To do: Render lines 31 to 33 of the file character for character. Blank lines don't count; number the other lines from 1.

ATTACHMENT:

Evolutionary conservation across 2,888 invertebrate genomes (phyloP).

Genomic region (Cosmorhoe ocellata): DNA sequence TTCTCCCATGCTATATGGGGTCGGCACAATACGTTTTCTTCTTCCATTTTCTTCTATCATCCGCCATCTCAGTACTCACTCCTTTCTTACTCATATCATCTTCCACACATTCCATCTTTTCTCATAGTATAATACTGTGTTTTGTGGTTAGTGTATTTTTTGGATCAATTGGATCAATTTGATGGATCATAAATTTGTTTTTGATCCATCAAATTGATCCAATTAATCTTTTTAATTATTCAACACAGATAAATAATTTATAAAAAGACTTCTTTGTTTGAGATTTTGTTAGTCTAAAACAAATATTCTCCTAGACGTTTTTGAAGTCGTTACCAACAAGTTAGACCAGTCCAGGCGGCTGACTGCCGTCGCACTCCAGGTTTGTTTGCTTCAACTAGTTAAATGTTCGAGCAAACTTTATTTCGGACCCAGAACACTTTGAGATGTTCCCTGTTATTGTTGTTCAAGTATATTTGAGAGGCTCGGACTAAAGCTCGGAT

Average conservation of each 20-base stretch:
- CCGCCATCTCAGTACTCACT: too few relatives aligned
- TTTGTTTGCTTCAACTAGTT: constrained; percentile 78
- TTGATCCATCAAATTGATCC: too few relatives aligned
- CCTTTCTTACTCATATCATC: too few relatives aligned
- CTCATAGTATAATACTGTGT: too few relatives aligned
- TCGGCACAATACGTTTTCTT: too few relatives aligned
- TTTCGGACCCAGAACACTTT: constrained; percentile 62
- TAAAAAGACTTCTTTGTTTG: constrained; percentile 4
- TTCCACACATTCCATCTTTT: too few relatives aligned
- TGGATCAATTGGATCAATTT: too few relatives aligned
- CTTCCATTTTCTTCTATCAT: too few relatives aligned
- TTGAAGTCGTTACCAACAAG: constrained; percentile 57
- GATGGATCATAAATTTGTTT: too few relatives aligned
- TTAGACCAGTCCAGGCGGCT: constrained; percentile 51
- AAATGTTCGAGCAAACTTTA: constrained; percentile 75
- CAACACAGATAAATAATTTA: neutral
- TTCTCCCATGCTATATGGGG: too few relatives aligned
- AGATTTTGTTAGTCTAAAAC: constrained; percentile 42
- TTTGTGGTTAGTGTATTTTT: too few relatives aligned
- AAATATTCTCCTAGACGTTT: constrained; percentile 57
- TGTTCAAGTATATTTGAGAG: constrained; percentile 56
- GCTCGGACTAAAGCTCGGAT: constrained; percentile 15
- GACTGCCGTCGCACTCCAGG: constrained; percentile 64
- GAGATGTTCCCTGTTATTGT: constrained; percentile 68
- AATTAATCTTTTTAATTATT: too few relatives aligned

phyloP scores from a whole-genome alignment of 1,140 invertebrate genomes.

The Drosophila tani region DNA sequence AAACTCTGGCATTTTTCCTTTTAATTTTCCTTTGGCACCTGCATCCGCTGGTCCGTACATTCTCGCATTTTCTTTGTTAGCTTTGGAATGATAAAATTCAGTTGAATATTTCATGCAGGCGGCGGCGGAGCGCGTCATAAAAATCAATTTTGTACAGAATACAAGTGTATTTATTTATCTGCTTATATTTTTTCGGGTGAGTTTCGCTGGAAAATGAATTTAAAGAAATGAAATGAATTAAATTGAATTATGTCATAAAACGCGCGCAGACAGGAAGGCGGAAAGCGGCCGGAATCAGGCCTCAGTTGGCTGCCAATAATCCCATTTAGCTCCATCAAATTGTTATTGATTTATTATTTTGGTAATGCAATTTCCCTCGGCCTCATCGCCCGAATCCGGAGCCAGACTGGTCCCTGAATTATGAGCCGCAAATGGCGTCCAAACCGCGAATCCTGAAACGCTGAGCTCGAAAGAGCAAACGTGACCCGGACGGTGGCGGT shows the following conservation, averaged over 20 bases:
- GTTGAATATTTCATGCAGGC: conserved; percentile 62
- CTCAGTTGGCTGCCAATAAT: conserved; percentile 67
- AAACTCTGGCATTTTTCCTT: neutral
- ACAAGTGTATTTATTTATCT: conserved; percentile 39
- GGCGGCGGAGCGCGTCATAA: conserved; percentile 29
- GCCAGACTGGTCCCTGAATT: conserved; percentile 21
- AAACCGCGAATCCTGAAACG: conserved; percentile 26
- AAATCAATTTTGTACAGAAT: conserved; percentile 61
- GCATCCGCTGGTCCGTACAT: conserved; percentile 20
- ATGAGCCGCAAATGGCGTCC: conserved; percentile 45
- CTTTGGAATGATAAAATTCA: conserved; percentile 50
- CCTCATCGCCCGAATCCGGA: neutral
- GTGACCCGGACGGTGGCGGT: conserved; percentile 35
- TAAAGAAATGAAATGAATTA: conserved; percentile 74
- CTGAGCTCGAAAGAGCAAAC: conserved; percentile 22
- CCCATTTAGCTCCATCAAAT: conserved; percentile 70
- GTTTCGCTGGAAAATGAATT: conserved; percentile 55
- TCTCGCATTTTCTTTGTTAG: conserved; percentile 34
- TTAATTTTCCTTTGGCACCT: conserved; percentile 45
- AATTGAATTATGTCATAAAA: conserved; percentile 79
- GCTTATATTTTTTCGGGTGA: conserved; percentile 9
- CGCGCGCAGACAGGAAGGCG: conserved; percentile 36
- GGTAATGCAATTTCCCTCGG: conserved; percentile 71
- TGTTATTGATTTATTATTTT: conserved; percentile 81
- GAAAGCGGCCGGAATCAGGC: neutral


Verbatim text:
- GTTGAATATTTCATGCAGGC: conserved; percentile 62
- CTCAGTTGGCTGCCAATAAT: conserved; percentile 67
- AAACTCTGGCATTTTTCCTT: neutral